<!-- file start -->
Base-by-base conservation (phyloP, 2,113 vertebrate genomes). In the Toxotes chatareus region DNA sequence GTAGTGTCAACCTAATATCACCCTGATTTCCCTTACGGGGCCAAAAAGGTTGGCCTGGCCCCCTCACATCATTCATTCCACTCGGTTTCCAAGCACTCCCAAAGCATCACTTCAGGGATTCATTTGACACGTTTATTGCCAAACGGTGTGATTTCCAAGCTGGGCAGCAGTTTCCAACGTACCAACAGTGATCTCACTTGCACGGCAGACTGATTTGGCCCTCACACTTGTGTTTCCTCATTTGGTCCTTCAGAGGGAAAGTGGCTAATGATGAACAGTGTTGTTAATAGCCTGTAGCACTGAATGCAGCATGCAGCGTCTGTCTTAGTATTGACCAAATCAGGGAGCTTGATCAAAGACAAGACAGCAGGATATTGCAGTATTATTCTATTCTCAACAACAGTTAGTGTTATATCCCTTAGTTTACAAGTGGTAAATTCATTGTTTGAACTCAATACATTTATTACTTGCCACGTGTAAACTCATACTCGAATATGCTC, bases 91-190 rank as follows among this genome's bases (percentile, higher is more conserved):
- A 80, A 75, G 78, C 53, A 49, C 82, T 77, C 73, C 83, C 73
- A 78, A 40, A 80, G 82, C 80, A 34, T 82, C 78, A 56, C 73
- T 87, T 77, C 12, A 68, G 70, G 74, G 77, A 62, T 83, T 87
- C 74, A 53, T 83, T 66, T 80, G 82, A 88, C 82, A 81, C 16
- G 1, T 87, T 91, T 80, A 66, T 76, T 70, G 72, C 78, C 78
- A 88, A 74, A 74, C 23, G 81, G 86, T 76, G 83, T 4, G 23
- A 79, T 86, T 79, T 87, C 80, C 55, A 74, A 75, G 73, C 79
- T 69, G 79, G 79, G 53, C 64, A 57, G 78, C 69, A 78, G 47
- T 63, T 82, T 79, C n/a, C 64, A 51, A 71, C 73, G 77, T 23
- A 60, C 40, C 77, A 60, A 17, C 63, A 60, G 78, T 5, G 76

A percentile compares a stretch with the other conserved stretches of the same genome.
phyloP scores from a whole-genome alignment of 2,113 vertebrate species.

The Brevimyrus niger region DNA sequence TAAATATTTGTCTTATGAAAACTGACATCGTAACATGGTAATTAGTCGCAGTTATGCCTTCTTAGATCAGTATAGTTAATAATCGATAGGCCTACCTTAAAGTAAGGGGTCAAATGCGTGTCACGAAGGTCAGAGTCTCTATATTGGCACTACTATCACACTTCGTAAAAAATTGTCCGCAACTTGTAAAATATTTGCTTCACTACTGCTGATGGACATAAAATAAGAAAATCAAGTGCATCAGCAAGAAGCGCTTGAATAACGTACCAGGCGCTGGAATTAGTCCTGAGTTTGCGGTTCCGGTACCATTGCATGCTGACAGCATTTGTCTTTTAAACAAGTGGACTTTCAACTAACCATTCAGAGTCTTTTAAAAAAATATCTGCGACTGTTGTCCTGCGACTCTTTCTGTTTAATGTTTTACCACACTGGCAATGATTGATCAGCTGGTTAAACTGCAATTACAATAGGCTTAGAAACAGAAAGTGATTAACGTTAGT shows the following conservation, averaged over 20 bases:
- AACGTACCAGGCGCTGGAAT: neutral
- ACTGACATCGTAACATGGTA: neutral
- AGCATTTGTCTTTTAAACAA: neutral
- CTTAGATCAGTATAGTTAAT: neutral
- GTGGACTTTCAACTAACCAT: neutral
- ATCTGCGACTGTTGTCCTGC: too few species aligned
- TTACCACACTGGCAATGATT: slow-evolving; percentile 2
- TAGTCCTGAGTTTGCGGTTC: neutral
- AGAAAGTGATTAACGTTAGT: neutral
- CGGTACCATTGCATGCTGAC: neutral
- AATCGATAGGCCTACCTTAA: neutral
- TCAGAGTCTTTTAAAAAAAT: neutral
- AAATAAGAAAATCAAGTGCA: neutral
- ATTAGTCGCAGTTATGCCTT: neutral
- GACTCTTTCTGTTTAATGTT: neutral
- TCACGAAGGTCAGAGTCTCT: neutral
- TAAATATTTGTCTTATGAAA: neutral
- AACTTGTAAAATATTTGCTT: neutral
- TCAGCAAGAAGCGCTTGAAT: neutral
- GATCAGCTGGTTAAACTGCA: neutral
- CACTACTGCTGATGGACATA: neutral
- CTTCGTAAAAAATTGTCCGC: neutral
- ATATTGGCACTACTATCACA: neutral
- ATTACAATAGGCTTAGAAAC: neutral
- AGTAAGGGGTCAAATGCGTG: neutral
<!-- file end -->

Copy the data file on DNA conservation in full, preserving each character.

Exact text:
Base-by-base conservation (phyloP, 2,113 vertebrate genomes). In the Toxotes chatareus region DNA sequence GTAGTGTCAACCTAATATCACCCTGATTTCCCTTACGGGGCCAAAAAGGTTGGCCTGGCCCCCTCACATCATTCATTCCACTCGGTTTCCAAGCACTCCCAAAGCATCACTTCAGGGATTCATTTGACACGTTTATTGCCAAACGGTGTGATTTCCAAGCTGGGCAGCAGTTTCCAACGTACCAACAGTGATCTCACTTGCACGGCAGACTGATTTGGCCCTCACACTTGTGTTTCCTCATTTGGTCCTTCAGAGGGAAAGTGGCTAATGATGAACAGTGTTGTTAATAGCCTGTAGCACTGAATGCAGCATGCAGCGTCTGTCTTAGTATTGACCAAATCAGGGAGCTTGATCAAAGACAAGACAGCAGGATATTGCAGTATTATTCTATTCTCAACAACAGTTAGTGTTATATCCCTTAGTTTACAAGTGGTAAATTCATTGTTTGAACTCAATACATTTATTACTTGCCACGTGTAAACTCATACTCGAATATGCTC, bases 91-190 rank as follows among this genome's bases (percentile, higher is more conserved):
- A 80, A 75, G 78, C 53, A 49, C 82, T 77, C 73, C 83, C 73
- A 78, A 40, A 80, G 82, C 80, A 34, T 82, C 78, A 56, C 73
- T 87, T 77, C 12, A 68, G 70, G 74, G 77, A 62, T 83, T 87
- C 74, A 53, T 83, T 66, T 80, G 82, A 88, C 82, A 81, C 16
- G 1, T 87, T 91, T 80, A 66, T 76, T 70, G 72, C 78, C 78
- A 88, A 74, A 74, C 23, G 81, G 86, T 76, G 83, T 4, G 23
- A 79, T 86, T 79, T 87, C 80, C 55, A 74, A 75, G 73, C 79
- T 69, G 79, G 79, G 53, C 64, A 57, G 78, C 69, A 78, G 47
- T 63, T 82, T 79, C n/a, C 64, A 51, A 71, C 73, G 77, T 23
- A 60, C 40, C 77, A 60, A 17, C 63, A 60, G 78, T 5, G 76

A percentile compares a stretch with the other conserved stretches of the same genome.
phyloP scores from a whole-genome alignment of 2,113 vertebrate species.

The Brevimyrus niger region DNA sequence TAAATATTTGTCTTATGAAAACTGACATCGTAACATGGTAATTAGTCGCAGTTATGCCTTCTTAGATCAGTATAGTTAATAATCGATAGGCCTACCTTAAAGTAAGGGGTCAAATGCGTGTCACGAAGGTCAGAGTCTCTATATTGGCACTACTATCACACTTCGTAAAAAATTGTCCGCAACTTGTAAAATATTTGCTTCACTACTGCTGATGGACATAAAATAAGAAAATCAAGTGCATCAGCAAGAAGCGCTTGAATAACGTACCAGGCGCTGGAATTAGTCCTGAGTTTGCGGTTCCGGTACCATTGCATGCTGACAGCATTTGTCTTTTAAACAAGTGGACTTTCAACTAACCATTCAGAGTCTTTTAAAAAAATATCTGCGACTGTTGTCCTGCGACTCTTTCTGTTTAATGTTTTACCACACTGGCAATGATTGATCAGCTGGTTAAACTGCAATTACAATAGGCTTAGAAACAGAAAGTGATTAACGTTAGT shows the following conservation, averaged over 20 bases:
- AACGTACCAGGCGCTGGAAT: neutral
- ACTGACATCGTAACATGGTA: neutral
- AGCATTTGTCTTTTAAACAA: neutral
- CTTAGATCAGTATAGTTAAT: neutral
- GTGGACTTTCAACTAACCAT: neutral
- ATCTGCGACTGTTGTCCTGC: too few species aligned
- TTACCACACTGGCAATGATT: slow-evolving; percentile 2
- TAGTCCTGAGTTTGCGGTTC: neutral
- AGAAAGTGATTAACGTTAGT: neutral
- CGGTACCATTGCATGCTGAC: neutral
- AATCGATAGGCCTACCTTAA: neutral
- TCAGAGTCTTTTAAAAAAAT: neutral
- AAATAAGAAAATCAAGTGCA: neutral
- ATTAGTCGCAGTTATGCCTT: neutral
- GACTCTTTCTGTTTAATGTT: neutral
- TCACGAAGGTCAGAGTCTCT: neutral
- TAAATATTTGTCTTATGAAA: neutral
- AACTTGTAAAATATTTGCTT: neutral
- TCAGCAAGAAGCGCTTGAAT: neutral
- GATCAGCTGGTTAAACTGCA: neutral
- CACTACTGCTGATGGACATA: neutral
- CTTCGTAAAAAATTGTCCGC: neutral
- ATATTGGCACTACTATCACA: neutral
- ATTACAATAGGCTTAGAAAC: neutral
- AGTAAGGGGTCAAATGCGTG: neutral